Remote Reset
I provided two pins for the NMI and RESET on the console, these are jumpered from the 2A03 directly to GPIO on the AVR. Both of these inputs to the CPU are open drain.

The /RESET pin allows you to command a console reset the host so you wouldn't have to fuss with the console. You can provide an argument for a short reset (10ms) to jump to reset vector within the game and a long reset (~1s) which will bring you back to the powerpak menu.

Glitch Roulette
This was a lot of fun. The idea that every time the player jumps (memory location / method of determining jumping will vary from game to game) the host will write a random value to a random location. The sound engine is usually the first to go since they typically require a good amount of RAM and are overwriting is fairly harmless. A hit on an indirect memory address/stack is usually catastrophic.

Biggest ups to Todd Bailey for the help with assembling these things and Adam Stankiewicz and Nick Gargiulo for tirelessly testing blades of steel.

Saturday, December 28, 2013


It's finally out! NOTE! - COLOR MECHANICA for SEGA CD

Seven KILLER tracks by the amazing NOTE! with an interactive ROM I've programmed for each. Hidden content, FMVs, and a high quality digital copy (MP3) on the disc! Tested extensively on real hardware / Kega Fusion.

 Technical junk: I was able to leverage a lot of the routines I've written for the Genesis but the Sega CD is a different beast entirely. Looking to do a writeup of my findings with the hardware. Been wrestling with the damned thing with only a handful of poorly scanned technical documents but it was worth it. Eat it SUB-CPU. 

Grab a copy / check the album here! http://note.monoanimal.com/album/color-mechanica

Thursday, December 19, 2013

Genny Light - 8Mbit devcarts

Genny Light PCBs: 8Mbit Genesis flashcarts for a (soon to be released) project.


Monday, November 4, 2013

Thursday, May 2, 2013

Codename VEC9 - Early demos

The VEC9 is a vector generator system I've been working on with Todd Bailey and Adam Stankiewicz for an original arcade game using an electrohome g05 (asteroids) monitor.

I've been writing the vector generator in VHDL for a spartan3e on a nexys2 board. The x/y/z are controlled by (hastily put together) R2R DACs. It's an actual processor, fetching opcodes out of dual port RAM that can be modified via USB.

Early test of a raster to check draw speed of the monitor.

Wrote some custom software to use it for visuals at 8static. Hooked it up to a Tenma oscilloscope (great color trace and lighter than the tek!), pointed a VHS camera at it and ran the composite feed to a V4 - worked out really well! Mirroring effects look really neat and the camera sensor picks up the beam in a great way, used the Genesis to overlay some of my effects.

Sunday, December 2, 2012

SNES <-> Ethernet Adapter + LA Gamespace tracker

Finally finished! I've been working on an example project for the SNES-ethernet adapter. Using it to receive information from Kickstarter to track the progress of the LA Gamespace project! Sorry that it's a bit quiet - I had to turn off the music or I would have went crazy.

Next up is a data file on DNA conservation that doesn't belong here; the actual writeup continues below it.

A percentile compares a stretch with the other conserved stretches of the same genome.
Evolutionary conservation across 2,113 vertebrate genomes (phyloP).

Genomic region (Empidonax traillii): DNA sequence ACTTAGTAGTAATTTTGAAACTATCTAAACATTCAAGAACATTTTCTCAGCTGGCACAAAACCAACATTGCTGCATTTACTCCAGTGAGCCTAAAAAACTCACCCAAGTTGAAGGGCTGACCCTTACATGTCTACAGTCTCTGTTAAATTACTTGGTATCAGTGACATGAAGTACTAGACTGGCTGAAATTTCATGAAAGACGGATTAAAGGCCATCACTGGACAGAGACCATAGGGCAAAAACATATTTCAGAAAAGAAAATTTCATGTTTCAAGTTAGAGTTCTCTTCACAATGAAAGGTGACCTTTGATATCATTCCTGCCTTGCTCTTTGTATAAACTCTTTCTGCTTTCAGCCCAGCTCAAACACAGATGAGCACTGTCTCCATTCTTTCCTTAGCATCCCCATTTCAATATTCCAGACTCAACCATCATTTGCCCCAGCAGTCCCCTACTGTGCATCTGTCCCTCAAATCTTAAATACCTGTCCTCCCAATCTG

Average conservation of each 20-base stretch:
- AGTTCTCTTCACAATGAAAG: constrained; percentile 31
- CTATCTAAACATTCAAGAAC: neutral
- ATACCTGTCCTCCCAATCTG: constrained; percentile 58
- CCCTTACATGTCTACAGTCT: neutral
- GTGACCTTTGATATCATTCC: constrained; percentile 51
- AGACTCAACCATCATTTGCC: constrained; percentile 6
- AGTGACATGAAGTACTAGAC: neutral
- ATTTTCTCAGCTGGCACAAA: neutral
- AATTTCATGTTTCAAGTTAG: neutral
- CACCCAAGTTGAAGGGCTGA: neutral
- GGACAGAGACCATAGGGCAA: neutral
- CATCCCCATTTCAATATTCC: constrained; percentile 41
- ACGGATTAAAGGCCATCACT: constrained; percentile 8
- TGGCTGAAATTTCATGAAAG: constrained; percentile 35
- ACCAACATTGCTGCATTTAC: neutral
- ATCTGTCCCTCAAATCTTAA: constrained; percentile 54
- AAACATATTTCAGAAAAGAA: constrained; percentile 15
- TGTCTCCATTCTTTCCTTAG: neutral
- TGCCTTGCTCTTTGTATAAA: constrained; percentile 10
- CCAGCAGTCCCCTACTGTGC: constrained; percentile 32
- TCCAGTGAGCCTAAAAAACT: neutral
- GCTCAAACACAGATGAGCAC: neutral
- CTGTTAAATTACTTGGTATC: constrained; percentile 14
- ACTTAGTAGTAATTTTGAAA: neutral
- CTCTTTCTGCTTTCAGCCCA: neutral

Wiznet adapter connected to an ATMEGA644 via SPI. The MCU buffers incoming packet data and converts it to a format the SNES can understand (connected to controller port 2).
Powered from the SNES via 5V - the only other connection is ethernet. Still needs more work but it's getting there!

SNES side written in 65816 assembly - using a super powerpak development cartridge.

(in case you haven't already checked it out - please go to http://www.lagamespace.com/ - the rewards are amazing and there are countless amounts of talented people involved!)


Wednesday, November 14, 2012

Blip Tokyo 2012 - SNES ROM Flyer

SNES ROM invite for Blip Tokyo 2012. Tested on real hardware.

Try the ROM in your favorite emulator : It looks/sounds much better in there I promise!

Code : Batsly Adams

Gfx : KeFF

Music : Zabutom

Spent more time than I'd like to admit getting this thing going! Lots of video tricks - the SNES hardware is pretty sweet (HDMA) but mode7 is tough! I have a pretty good development setup now.


Show Me That Finger Waggle

EL wire sign made for George & Jonathan for Blip Festival 2012.

Had an idea to make some kind of LED lit sign for G&J when I found out they were playing. Started toying with the idea of an EL wire sign, then things got out of hand.

Ordered some triacs to switch the power for the animation (first time I've ever switched AC without a relay), ended up picking the wrong part number. Damn. I used a relay module I had on hand due to time constraints but it turned out just fine - not as elegant but I like the clicking. I ended up adding a handheld trigger button so I could waggle manually with the music. Code is simple, when the button is released it shimmies to the left, and when it's held, it moves to the right. Wrote a timeout after 2 seconds to return to a middle position.

Animation driver (microprocessor/relays) powered by a 9V battery through a standard 7805, EL wire powered by two separate 2xAA inverters.

Thank you to:
Kathy who laid out the design / stapled all of the EL wire (perfectly - it looked incredible).
Chris helped me mount everything to a stick so I could hold it way above the crowd without it falling to bits.

A couple of GIFs from WTSNACKS...

Video of it coming out at 5:50- seriously so much fun to walk through the crowd with this thing.

Check out those synced animated LED headbands too - James is a genius.

Thursday, June 7, 2012

Monodeer Vector

Monodeer logo on a HP1740A in X-Y mode.
Design / line segments generated in a little windows tool I wrote and relayed through a propeller board with a couple of SPI DACs.


Mark tuning up the brightness/focus.

Vanity Shot